Ban lifted, but livestock transporters still face uncertainty


The Indonesian live export ban has been lifted, but livestock transporters aren't tipping a boost to their bottom lines

By Ruza Zivkusic | July 22, 2011

It might have been lifted, but the Indonesian live export ban continues to burden the transport industry with livestock exporters expecting only a 2 percent profit this year.

Australian Livestock and Rural Transporters Association (ALRTA) Executive Director Philip Halton says many operators, especially in northern Australia, are turning to banks to make ends meet.

And it’s not only the transporters that are suffering. A Western Australia Government survey has found 85 percent of cattle producers are out of pocket because of the ban which was lifted on July 6, with half of them having to sack staff and others struggling to meet bank payments.

Halton is calling on the Federal Government to pressure the banks to offer assistance to those affected.

"They are in a quite difficult situation so financial help by the governments and by banks and lenders is something that could help people," he says.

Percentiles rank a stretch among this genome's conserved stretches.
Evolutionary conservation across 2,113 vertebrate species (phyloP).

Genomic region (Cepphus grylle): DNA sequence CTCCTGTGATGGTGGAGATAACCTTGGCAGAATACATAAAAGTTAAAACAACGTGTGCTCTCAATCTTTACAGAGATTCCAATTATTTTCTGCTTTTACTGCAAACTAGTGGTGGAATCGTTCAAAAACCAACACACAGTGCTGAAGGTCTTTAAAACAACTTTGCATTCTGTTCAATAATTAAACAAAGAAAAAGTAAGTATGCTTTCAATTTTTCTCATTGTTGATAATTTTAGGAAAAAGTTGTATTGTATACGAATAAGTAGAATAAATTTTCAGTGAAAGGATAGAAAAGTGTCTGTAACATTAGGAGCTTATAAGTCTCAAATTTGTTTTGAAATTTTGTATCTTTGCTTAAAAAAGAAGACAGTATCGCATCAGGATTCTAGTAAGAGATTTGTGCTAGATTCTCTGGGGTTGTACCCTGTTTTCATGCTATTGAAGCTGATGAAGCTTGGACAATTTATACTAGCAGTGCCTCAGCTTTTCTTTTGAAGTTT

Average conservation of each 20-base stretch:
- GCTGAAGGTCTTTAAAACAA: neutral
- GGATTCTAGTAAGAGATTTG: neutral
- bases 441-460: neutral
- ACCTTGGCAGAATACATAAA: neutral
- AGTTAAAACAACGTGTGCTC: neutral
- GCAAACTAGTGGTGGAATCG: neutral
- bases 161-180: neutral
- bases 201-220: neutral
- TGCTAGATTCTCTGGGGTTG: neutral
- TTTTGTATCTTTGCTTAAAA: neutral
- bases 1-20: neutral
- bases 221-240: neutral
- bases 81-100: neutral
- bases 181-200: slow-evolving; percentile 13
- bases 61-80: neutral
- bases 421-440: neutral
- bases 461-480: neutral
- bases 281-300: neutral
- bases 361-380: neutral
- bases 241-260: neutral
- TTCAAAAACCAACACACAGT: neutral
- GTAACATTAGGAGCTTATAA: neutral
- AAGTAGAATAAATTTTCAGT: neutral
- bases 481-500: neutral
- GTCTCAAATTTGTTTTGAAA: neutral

"Westpac Bank has announced that they’re willing to look into deferring payments and give people some discretion treatments which is very pleasing.

"I understand there is some kind of meetings between the government and representatives from the four major banks in Australia and we are aware that the expression of means of transport operators was especially raised with the banks.

"People are starting to think seriously just about how much work there’ll be this year. The best that anyone is hoping for is to get about 40 percent in terms of trade but some people’s estimates are much lower than that.

"There’s going to be people who are not going to make anything like the earnings they expect this year and they’ll either have to dip into cash reserves or go to a bank for some kind of loan."

"If you’re only making a profit of 2 percent and you have to take out a loan, it will take you some years to actually pay off the loss."

The WA Government questioned 37 pastoralists and 10 related businesses in Broome and Geraldton last month and found future profitability a major concern.


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